While you’re enjoying a glass of wine over Christmas, you might wonder about how science can benefit winemaking. The Wine Standards Board merged with the Agency back in the summer so I now have plenty of opportunity to find out.
Advice about sensible drinking often refers to the fact that the alcoholic strength of wine has been increasing over the years as our taste has developed for full-bodied wines from the hotter wine-producing regions of the New World.
I’ve recently learned about the spinning cone technique. This allows the winemaker to harvest grapes at full ripeness, with all the benefits of enhanced flavour and aromas, but without the (often inevitable) high alcohol levels and ‘hotness’ that can mask the fruit flavours.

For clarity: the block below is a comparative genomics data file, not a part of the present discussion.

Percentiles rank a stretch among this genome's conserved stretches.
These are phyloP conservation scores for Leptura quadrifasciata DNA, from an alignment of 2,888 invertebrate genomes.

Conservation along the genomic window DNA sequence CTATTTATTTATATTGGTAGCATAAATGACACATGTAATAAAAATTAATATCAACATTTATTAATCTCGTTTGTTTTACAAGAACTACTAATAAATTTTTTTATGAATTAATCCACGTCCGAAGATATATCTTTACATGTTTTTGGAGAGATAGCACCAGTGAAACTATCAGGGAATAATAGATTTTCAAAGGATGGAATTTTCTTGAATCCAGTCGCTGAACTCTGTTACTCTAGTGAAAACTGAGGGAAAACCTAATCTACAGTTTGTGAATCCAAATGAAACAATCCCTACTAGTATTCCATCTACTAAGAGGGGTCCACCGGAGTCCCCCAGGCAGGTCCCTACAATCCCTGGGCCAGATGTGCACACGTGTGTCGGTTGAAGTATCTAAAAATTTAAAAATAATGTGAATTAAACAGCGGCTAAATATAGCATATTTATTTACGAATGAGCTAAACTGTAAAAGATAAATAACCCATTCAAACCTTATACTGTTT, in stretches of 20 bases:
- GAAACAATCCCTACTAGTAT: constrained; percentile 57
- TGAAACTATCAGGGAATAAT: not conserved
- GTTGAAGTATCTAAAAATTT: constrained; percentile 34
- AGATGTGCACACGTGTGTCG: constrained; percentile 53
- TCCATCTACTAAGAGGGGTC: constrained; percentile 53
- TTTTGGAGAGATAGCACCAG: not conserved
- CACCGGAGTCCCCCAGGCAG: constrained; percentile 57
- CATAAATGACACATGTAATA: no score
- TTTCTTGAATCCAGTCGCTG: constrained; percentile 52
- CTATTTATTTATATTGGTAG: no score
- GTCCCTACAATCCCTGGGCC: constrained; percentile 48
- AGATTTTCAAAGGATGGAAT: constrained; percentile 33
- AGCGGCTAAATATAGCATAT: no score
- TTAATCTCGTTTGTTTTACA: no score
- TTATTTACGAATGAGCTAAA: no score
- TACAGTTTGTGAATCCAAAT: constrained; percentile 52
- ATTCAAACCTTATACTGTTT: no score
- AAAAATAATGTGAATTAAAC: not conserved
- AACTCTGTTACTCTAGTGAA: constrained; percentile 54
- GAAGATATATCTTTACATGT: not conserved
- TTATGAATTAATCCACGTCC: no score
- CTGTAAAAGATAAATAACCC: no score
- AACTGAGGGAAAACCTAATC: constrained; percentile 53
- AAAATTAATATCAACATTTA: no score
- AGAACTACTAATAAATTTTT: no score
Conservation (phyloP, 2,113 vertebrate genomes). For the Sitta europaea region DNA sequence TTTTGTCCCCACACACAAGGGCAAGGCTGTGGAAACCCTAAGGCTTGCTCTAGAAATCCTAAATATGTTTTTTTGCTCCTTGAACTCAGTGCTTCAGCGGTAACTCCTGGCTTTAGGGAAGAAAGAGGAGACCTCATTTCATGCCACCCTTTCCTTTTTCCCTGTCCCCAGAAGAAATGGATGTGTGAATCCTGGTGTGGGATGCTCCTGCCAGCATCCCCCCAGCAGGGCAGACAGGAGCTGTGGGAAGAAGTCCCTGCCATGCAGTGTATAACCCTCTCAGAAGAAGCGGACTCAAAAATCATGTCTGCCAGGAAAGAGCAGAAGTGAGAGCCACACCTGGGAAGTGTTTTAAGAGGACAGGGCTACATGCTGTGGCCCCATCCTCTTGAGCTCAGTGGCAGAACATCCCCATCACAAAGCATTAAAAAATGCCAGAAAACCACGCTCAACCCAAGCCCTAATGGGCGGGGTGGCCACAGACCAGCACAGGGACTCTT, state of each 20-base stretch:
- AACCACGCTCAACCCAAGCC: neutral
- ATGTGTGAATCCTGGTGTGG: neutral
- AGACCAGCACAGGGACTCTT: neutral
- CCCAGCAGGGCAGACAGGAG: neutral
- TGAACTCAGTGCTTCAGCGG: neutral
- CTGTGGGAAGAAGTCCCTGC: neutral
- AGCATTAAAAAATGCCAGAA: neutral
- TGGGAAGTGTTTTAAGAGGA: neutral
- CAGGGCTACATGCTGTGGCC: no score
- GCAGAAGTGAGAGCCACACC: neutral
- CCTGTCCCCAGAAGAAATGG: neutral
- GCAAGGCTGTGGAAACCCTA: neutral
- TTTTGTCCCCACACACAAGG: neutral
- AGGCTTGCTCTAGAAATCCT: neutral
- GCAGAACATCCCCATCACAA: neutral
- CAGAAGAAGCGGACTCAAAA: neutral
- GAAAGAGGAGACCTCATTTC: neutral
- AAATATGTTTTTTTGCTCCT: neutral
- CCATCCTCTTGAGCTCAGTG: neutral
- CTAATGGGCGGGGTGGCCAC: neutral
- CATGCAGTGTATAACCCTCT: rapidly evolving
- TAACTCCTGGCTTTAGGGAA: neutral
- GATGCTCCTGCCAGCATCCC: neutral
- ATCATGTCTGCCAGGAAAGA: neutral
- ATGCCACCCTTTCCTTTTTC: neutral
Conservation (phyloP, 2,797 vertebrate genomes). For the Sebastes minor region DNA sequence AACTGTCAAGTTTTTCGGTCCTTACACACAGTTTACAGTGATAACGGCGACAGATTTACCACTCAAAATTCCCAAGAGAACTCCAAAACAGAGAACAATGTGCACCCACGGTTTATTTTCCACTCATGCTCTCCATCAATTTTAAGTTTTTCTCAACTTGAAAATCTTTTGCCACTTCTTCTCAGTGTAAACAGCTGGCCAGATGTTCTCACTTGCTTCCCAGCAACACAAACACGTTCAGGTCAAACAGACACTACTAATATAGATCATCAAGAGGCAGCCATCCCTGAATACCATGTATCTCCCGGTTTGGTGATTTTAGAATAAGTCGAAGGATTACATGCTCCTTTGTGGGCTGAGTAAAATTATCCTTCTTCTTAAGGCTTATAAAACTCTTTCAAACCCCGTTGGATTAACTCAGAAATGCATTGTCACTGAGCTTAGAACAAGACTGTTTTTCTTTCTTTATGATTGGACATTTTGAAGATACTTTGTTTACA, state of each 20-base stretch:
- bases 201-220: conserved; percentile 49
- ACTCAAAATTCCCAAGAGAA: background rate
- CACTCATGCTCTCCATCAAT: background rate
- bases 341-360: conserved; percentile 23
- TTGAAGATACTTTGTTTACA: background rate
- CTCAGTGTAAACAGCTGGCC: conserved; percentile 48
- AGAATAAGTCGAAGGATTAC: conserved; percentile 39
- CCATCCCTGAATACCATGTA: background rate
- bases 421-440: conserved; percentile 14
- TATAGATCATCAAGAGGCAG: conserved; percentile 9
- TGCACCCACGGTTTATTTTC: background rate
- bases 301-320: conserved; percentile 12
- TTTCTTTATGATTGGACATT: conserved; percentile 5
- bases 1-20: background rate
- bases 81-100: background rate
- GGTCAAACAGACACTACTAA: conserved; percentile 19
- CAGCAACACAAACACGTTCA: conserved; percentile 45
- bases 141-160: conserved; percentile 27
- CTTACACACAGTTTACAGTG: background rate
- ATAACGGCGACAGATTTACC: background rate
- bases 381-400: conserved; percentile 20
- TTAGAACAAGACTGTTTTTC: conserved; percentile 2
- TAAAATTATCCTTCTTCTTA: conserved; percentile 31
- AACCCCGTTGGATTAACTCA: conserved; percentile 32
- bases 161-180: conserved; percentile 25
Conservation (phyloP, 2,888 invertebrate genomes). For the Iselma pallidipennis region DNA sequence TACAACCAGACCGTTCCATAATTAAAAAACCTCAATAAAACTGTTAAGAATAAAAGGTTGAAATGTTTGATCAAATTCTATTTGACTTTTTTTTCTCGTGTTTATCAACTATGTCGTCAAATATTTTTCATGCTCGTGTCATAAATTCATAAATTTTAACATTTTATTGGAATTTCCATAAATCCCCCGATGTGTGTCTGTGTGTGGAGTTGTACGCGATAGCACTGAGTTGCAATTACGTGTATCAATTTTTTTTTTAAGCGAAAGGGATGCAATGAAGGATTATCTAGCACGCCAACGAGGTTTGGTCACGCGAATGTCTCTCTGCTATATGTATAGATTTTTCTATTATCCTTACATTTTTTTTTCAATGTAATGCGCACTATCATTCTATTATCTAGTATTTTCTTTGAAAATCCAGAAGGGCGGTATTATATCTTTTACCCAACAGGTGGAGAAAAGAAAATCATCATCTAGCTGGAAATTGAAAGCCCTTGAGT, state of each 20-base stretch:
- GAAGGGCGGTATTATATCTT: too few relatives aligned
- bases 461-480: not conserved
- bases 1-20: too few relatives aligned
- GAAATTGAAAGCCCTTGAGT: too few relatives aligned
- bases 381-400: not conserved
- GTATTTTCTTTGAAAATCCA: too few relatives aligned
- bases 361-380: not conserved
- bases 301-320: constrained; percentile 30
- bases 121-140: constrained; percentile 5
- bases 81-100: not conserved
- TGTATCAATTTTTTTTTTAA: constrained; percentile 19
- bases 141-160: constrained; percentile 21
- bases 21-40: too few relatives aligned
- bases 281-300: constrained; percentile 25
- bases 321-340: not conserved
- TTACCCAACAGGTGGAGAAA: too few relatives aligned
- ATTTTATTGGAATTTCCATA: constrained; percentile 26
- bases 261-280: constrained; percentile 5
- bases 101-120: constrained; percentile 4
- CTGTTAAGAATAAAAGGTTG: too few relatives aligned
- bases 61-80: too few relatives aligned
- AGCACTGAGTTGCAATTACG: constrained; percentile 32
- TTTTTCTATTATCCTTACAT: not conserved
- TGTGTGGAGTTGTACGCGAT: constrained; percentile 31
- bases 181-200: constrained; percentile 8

Its proponents argue that you get a better result through adding alcohol back into the product in controlled amounts, allowing the winemaker to hit the ‘sweet spot’ where alcohol and flavour are perfectly in balance.
Developed in Australia, the spinning cone column consists of an alternating series of fixed and rotating inverted stainless steel cones, contained in an evacuated vertical steel cylinder, in which an inert stripping gas removes from turbulent thin liquid films a vapour stream of volatile compounds.
At the moment it is illegal to use the spinning cone technique or reverse osmosis, a competing alcohol reduction method, for wines sold in the EU.
However, it may be allowed to a limited extent in the future because the current review of the EU wine regime is aimed at allowing old world and new world wines to compete on more equal terms.
I’m signing off now until the New Year, so in the meantime, cheers… and a Happy Christmas to you all!